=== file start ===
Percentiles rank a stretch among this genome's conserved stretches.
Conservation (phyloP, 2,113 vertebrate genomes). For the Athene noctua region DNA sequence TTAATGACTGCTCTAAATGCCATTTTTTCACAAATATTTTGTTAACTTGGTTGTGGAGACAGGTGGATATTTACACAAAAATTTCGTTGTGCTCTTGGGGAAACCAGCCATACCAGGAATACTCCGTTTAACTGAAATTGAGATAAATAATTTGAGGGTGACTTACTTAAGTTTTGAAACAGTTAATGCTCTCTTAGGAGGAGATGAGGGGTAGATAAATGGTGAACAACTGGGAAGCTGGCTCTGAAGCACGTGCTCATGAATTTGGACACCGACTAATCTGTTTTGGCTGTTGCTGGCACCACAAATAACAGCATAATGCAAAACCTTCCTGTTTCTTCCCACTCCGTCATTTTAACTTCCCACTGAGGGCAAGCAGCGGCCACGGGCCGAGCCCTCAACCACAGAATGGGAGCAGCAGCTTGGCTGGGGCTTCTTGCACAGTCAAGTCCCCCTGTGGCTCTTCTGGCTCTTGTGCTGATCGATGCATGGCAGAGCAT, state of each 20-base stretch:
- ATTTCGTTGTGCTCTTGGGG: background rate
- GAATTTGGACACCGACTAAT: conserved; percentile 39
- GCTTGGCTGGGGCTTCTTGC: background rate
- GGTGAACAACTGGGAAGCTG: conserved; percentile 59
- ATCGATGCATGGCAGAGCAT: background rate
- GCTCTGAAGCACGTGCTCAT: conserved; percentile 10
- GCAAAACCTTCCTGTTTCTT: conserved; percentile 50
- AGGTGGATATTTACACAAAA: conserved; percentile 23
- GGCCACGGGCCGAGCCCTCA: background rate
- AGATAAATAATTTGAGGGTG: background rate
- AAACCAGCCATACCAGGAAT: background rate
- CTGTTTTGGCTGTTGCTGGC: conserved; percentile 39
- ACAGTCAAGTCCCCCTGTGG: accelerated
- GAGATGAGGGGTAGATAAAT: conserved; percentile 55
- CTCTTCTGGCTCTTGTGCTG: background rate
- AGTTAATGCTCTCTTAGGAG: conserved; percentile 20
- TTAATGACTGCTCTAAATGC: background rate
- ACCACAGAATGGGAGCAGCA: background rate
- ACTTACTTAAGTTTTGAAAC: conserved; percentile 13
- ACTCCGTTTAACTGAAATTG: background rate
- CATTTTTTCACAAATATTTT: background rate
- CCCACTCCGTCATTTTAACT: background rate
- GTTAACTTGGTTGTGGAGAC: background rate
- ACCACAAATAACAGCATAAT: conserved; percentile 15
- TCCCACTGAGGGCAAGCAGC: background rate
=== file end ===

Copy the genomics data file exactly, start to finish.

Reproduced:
Percentiles rank a stretch among this genome's conserved stretches.
Conservation (phyloP, 2,113 vertebrate genomes). For the Athene noctua region DNA sequence TTAATGACTGCTCTAAATGCCATTTTTTCACAAATATTTTGTTAACTTGGTTGTGGAGACAGGTGGATATTTACACAAAAATTTCGTTGTGCTCTTGGGGAAACCAGCCATACCAGGAATACTCCGTTTAACTGAAATTGAGATAAATAATTTGAGGGTGACTTACTTAAGTTTTGAAACAGTTAATGCTCTCTTAGGAGGAGATGAGGGGTAGATAAATGGTGAACAACTGGGAAGCTGGCTCTGAAGCACGTGCTCATGAATTTGGACACCGACTAATCTGTTTTGGCTGTTGCTGGCACCACAAATAACAGCATAATGCAAAACCTTCCTGTTTCTTCCCACTCCGTCATTTTAACTTCCCACTGAGGGCAAGCAGCGGCCACGGGCCGAGCCCTCAACCACAGAATGGGAGCAGCAGCTTGGCTGGGGCTTCTTGCACAGTCAAGTCCCCCTGTGGCTCTTCTGGCTCTTGTGCTGATCGATGCATGGCAGAGCAT, state of each 20-base stretch:
- ATTTCGTTGTGCTCTTGGGG: background rate
- GAATTTGGACACCGACTAAT: conserved; percentile 39
- GCTTGGCTGGGGCTTCTTGC: background rate
- GGTGAACAACTGGGAAGCTG: conserved; percentile 59
- ATCGATGCATGGCAGAGCAT: background rate
- GCTCTGAAGCACGTGCTCAT: conserved; percentile 10
- GCAAAACCTTCCTGTTTCTT: conserved; percentile 50
- AGGTGGATATTTACACAAAA: conserved; percentile 23
- GGCCACGGGCCGAGCCCTCA: background rate
- AGATAAATAATTTGAGGGTG: background rate
- AAACCAGCCATACCAGGAAT: background rate
- CTGTTTTGGCTGTTGCTGGC: conserved; percentile 39
- ACAGTCAAGTCCCCCTGTGG: accelerated
- GAGATGAGGGGTAGATAAAT: conserved; percentile 55
- CTCTTCTGGCTCTTGTGCTG: background rate
- AGTTAATGCTCTCTTAGGAG: conserved; percentile 20
- TTAATGACTGCTCTAAATGC: background rate
- ACCACAGAATGGGAGCAGCA: background rate
- ACTTACTTAAGTTTTGAAAC: conserved; percentile 13
- ACTCCGTTTAACTGAAATTG: background rate
- CATTTTTTCACAAATATTTT: background rate
- CCCACTCCGTCATTTTAACT: background rate
- GTTAACTTGGTTGTGGAGAC: background rate
- ACCACAAATAACAGCATAAT: conserved; percentile 15
- TCCCACTGAGGGCAAGCAGC: background rate